UPDATE 1-Jack Welch sets Twitter ablaze with Obama job jab

* Welch suggests data an attempt to recover from debate

* White House slams Welch tweet as "ludicrous"

* Welch stands by his words but says he "not accusing anyoneof anything"

(Adds comments from Welch) By Scott Malone and Lucia Mutikani

BOSTON/WASHINGTON, Oct 5 (Reuters) - BOSTON/WASHINGTON,Oct 5 (Reuters) - Jack Welch, the former chairman of GeneralElectric Co , provoked cries of outrage in Washington onFriday when he suggested that the White House manipulatedSeptember job figures for political gains.

White House officials dismissed as "ludicrous" a tweet Welchsent to his more than 1.3 million followers that gave theimpression President Barack Obama's administration may haverigged the data as a way of recovering from a poor showing atWednesday night's debate with Mitt Romney, his Republicanchallenger for the White House.

"Unbelievable jobs numbers�these Chicago guys will doanything�can't debate so change numbers," Welch said in aposting on Twitter. Obama formerly served as a senator fromIllinois.

The tweet was repeated more than 2,000 times, with manymocking posts comparing Welch to New York real estate tycoonDonald Trump, who during his failed bid for the presidencyloudly argued that Obama was not born in the United States, andClint Eastwood, who gave a widely panned speech at theRepublican National Convention in August.

Welch, who with his wife, Suzy Welch, writes a column forReuters, said he is not "accusing anyone of anything." But hestood by his tweet.

"These numbers just don't go with the economic activity."Welch said. "You draw your own conclusions."

Officials in Washington quickly dismissed the idea that theLabor Department report - which showed unemployment falling to anear four-year low of 7.8 percent - could be rigged.

"That's a ludicrous comment. No serious person believes thatthe Bureau of Labor Statistics manipulates its statistics," saidAlan Krueger, chairman of the White House Council of EconomicAdvisers. "The jobs report and all of their other statistics areprepared by career employees. They use the same process everymonth. They use the same process for Republican and Democraticadministrations."

Later on MSBNC, Welch told host Chris Matthews: "I have noevidence to prove (the BLS numbers were manipulated). I justraised the question." But he said: "You don't think it'scoincidental that we've had the biggest job surge since 1983?These numbers defy logic."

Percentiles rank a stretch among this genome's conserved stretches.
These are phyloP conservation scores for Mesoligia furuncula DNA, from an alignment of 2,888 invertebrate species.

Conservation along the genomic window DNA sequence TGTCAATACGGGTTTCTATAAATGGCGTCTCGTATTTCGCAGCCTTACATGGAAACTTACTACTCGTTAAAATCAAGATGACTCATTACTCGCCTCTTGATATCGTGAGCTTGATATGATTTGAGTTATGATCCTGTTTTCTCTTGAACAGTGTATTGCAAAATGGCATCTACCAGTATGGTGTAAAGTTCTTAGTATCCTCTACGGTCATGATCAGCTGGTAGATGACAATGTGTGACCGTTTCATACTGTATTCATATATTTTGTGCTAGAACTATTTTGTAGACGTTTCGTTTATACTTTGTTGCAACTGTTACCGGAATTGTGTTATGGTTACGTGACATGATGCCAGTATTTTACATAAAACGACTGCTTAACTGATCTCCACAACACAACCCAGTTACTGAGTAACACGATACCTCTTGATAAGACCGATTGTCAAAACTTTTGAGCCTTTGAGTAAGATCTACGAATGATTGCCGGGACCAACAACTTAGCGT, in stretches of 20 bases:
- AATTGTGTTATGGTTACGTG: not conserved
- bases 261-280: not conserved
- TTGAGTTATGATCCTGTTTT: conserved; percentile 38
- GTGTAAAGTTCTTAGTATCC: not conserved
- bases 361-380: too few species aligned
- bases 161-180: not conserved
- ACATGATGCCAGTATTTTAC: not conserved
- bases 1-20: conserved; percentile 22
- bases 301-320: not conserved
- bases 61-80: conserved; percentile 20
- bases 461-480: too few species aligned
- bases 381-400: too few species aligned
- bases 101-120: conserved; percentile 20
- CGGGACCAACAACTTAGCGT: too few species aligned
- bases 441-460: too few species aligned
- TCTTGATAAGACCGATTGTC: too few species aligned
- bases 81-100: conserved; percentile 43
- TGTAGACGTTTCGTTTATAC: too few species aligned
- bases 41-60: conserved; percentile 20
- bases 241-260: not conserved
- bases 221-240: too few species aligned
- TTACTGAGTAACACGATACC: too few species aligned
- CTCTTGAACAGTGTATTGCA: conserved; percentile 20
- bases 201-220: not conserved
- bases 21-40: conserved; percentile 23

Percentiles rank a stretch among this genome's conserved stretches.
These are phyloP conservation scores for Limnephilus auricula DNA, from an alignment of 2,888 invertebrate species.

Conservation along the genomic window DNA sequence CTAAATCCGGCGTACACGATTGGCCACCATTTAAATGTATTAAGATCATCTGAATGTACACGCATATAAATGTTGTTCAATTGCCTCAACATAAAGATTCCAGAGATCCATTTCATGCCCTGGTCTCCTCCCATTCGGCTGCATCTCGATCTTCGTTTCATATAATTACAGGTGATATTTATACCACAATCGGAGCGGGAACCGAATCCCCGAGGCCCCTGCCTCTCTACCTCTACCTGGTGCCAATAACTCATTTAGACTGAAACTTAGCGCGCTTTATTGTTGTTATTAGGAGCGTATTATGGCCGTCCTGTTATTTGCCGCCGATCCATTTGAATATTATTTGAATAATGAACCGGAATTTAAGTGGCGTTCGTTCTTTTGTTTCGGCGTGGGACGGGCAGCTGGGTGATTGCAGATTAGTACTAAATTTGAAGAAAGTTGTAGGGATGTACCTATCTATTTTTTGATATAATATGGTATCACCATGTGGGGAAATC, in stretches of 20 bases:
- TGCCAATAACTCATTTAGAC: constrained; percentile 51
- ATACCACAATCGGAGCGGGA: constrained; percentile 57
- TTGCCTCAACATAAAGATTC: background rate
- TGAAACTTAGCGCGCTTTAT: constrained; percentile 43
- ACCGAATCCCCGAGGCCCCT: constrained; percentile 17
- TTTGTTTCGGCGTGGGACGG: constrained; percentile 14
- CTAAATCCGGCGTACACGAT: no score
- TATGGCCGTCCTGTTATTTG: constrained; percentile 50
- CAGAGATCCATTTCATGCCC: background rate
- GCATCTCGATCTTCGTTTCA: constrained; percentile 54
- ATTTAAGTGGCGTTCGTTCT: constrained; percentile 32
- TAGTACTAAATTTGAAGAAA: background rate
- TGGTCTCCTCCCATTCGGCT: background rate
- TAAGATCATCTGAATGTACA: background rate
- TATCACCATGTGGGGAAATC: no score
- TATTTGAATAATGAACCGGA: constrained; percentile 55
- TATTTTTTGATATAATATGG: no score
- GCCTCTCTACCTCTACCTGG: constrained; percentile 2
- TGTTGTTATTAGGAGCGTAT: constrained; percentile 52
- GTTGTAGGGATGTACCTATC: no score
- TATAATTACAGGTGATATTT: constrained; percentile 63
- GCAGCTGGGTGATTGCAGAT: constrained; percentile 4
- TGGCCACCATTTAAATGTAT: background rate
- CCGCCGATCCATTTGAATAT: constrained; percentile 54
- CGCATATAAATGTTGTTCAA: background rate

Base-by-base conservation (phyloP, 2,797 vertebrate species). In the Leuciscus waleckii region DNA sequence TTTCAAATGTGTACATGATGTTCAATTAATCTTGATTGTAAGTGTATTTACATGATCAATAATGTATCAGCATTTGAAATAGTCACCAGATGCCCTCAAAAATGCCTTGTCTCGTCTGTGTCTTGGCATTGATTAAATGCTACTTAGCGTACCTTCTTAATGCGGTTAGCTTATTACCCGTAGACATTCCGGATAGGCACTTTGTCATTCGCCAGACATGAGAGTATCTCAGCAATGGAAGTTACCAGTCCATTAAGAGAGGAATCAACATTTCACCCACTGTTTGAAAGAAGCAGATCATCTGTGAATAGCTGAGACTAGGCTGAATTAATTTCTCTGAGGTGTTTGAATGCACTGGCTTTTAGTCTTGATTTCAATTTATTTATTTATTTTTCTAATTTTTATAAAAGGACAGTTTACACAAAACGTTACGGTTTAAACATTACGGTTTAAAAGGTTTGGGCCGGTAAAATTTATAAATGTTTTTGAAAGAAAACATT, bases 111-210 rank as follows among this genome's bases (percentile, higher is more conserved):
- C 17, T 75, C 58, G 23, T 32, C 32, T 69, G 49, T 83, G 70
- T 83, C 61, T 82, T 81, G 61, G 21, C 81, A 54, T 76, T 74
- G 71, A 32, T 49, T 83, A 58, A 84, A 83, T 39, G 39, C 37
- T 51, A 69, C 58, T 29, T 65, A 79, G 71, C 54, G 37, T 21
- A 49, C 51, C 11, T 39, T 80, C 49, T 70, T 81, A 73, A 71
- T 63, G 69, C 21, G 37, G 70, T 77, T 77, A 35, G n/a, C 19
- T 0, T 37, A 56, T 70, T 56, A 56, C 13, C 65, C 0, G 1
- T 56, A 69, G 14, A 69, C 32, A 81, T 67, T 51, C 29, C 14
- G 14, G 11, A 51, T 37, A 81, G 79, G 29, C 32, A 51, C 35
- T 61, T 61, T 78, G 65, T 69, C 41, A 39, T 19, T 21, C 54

The tweet was by no means Welch's first criticism of Obamaon his Twitter feed, where he has regularly spoken out in favorof Romney. During the presidential debate in Denver, Colorado,on Wednesday night, Welch tweeted: "HOW can anyone vote forObama after this performance�he has demonstrated hisincompetence."

"This guy is the guy that's telling me the books arecooked? That's hilarious," said Barry Ritholtz, CEO and directorof equity research at Fusion IQ in New York, which manages about$300 million in assets. Ritholtz, one of the first to respond toWelch's tweet, was referring to the allegation that during histenure at GE, Welch sometimes used the GE Capital finance unitto sell quickly assets such as real estate and ensure that thelargest U.S. conglomerate regularly beat Wall Street profitestimates.

Other tweets agreed with Welch's assertion.

"In regards to today's jobs report---I agree with former GECEO Jack Welch, Chicago style politics is at work here," saidFlorida Representative Allen West, a Republican, on Twitter.


Officials with the Bureau of Labor Statistics defended theirmethods and findings, noting they are compiled by career civilservants, not political appointees.

"We have done a monthly survey since 1940 and the methodshave broadly not changed," said Karen Kosanovich, an economistwith the bureau. "Fiddling with the numbers, I don't know howthat would be possible."

U.S. Labor Secretary Hilda Solis told CNBC that she was"insulted" by the remark.

As for Welch, 76, he says he went through reviews ofmore than a dozen companies in different industries this weekand none were stronger in the third quarter than they were inthe second.

"You can't just call me old and senile," he said.

(Additional reporting by Aaron Pressman. Editing by AndreGrenon and Ciro Scotti)

((scott.malone@thomsonreuters.com)(+1 617 856 4342)(ReutersMessaging: scott.malone.thomsonreuters.com@reuters.net))